Reconstructive plastic surgery aims to restore function and a natural appearance to body parts harmed by disease, injury or congenital disabilities. Unlike cosmetic surgery, this operation focuses solely on aesthetic improvements to the patient’s look.
Following a mastectomy, breast reconstruction, cleft lip and palate restoration, and burn therapy are among frequent reconstructive operations. Advances in medical technology allow surgeons to create a more realistic-looking appearance with these and other procedures.
Reconstructive surgery treats or corrects aberrant body structures brought on by congenital disabilities, developmental flaws, infections, cancers, and trauma. While improving function is its main objective, it can also be utilized to simulate a normal appearance. Reconstructive plastic surgery can treat various medical conditions, including breast reconstruction after a mastectomy, cleft lip and palate repair and skin grafting after burns.
For example, some children born with syndactyly (webbed fingers) can benefit from finger separation surgeries, which use a zig-zag-type incision to separate the fingers and rearrange the tissue so they can grow normally. Similarly, patients with facial paralysis from disease or trauma can benefit from surgeries that either pull up the droopy skin or rebuild the connections to the nerves so they can control their faces again.
Reconstructive surgery techniques are constantly evolving. For instance, plastic surgeons like Dr. Joel Aronowitz now use air expanders instead of traditional silicone implants to allow patients to return to their lives faster because they don’t need weekly office visits for fluid refills.
Cosmetic surgery reshapes normal structures of the body to improve appearance. Reconstructive plastic surgery uses a similar approach to restore the normal form and function of damaged body parts caused by congenital disabilities, trauma, disease, infection or tumors.
Plastic surgery also restores symmetry to areas of the body with uneven proportions, like an overly large breast or undersized chin. Patients undergoing reconstructive procedures benefit from improved aesthetics that boost their confidence and self-esteem.
Reconstructive plastic surgeons are trained in resecting, repairing and replacing physical defects of form and function in the skin, musculoskeletal system, craniofacial structures, head and neck, extremities, hands, and external genitalia. They have extensive knowledge of autologous reconstruction, meaning they use tissue from another part of your body to treat the area you want to change.
The aesthetic industry has grown to a point where it can take time to remember the reconstructive origins of plastic surgery. But it’s important to remember that while plastic surgery can be used to make changes that enhance a person’s appearance, it can also help them live a healthy and functional life.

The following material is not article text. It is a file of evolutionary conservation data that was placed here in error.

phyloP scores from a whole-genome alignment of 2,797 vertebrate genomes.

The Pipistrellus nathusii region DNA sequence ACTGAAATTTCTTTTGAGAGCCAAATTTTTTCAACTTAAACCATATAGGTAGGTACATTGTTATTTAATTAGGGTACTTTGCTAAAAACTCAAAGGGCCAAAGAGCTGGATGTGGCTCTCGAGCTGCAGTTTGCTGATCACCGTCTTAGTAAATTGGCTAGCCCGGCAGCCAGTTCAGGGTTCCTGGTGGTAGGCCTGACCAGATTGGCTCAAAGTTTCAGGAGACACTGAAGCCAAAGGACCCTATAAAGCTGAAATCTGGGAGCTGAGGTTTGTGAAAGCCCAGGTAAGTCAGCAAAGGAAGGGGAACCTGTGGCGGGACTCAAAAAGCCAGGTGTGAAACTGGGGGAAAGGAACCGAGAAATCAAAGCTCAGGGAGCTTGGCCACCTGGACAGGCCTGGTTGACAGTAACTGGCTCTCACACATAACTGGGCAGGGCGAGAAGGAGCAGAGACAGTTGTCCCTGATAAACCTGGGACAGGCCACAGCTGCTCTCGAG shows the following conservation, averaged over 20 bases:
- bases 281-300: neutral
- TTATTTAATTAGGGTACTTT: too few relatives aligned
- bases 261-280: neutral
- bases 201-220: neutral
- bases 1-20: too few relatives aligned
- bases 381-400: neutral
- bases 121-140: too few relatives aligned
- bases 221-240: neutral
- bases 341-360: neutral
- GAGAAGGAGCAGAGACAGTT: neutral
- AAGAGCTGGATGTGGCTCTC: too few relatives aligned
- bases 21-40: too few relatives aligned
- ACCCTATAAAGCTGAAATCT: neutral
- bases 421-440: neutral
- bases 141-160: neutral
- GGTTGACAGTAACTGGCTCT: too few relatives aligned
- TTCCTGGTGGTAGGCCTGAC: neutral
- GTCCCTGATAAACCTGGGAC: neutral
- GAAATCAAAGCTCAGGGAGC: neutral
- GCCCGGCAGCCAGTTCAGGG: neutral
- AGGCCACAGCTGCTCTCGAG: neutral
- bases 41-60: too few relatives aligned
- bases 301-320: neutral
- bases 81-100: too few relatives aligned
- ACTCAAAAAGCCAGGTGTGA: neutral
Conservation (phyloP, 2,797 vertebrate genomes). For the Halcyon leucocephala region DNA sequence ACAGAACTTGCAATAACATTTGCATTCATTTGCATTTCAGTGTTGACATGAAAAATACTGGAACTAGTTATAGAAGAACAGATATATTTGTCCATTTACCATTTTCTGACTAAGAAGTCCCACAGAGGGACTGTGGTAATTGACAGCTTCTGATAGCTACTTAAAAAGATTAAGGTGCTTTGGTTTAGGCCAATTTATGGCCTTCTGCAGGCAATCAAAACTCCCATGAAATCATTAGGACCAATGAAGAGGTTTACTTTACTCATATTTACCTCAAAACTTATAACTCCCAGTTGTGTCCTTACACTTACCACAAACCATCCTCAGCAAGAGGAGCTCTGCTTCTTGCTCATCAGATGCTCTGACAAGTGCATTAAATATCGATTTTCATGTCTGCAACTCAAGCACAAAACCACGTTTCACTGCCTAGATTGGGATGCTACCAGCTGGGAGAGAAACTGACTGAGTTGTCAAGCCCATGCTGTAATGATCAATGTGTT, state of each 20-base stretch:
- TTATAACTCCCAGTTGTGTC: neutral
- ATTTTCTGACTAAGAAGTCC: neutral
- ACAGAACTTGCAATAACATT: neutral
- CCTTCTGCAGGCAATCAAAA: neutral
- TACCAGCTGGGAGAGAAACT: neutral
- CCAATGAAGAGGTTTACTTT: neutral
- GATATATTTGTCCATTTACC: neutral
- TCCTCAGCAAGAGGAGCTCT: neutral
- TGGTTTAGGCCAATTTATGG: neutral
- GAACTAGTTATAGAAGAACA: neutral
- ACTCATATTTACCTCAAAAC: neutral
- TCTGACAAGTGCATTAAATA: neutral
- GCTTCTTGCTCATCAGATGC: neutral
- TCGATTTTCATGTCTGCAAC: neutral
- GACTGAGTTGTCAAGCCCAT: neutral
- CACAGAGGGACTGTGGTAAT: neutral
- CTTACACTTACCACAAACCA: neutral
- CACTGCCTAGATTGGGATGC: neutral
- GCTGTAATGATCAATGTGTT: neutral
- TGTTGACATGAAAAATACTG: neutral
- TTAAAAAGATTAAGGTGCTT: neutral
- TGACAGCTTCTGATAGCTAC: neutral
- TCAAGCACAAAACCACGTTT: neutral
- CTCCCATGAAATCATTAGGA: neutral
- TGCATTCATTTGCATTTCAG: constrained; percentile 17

Many cosmetic surgery people are happy with their results and enjoy a better quality of life. They feel more confident and capable and have higher self-love and self-worth. This helps them engage in healthy relationships and succeed professionally.
For example, a person who feels ugly and has low self-esteem could benefit from rhinoplasty (nose job). It may help boost their confidence and improve their outlook on life.
However, it’s important to remember that cosmetic surgery won’t fix someone suffering from emotional or mental health issues. Likewise, it is not a substitute for therapy. Some people who have undergone plastic surgery have experienced post-surgery depression and other mood disorders. This is often due to unrealistic expectations. The best way to avoid this is to talk with a psychologist before and after a procedure. It is also advisable to schedule your surgery when you can fully focus on recovery and not have any other pressing matters.
Unlike cosmetic surgery, which is typically elective and not considered medically necessary, reconstructive plastic surgery is performed to restore form and function to body parts damaged due to illness, injury or congenital disability. Some examples include cleft lip and palate repair, breast reconstruction following mastectomy or lumpectomy for cancer, and skin grafts for burn patients.
While rhinoplasty (nose job) is well-known for its aesthetic benefits, it also improves functional outcomes by reducing nasal congestion or drooping eyelid skin that can interfere with breathing and vision. Other operational improvements include the correction of ear deformities and hand abnormalities and the treatment of burn injuries.
Many people do not know that plastic surgeons, including Joel Aronowitz MD, are involved in many surgical cases for cancer patients. As experts in stretching and closing wounds, plastic surgeons play a key role in reconstructive surgeries after excision or mastectomy for breast cancer and other types of cancer, such as head and neck cancers.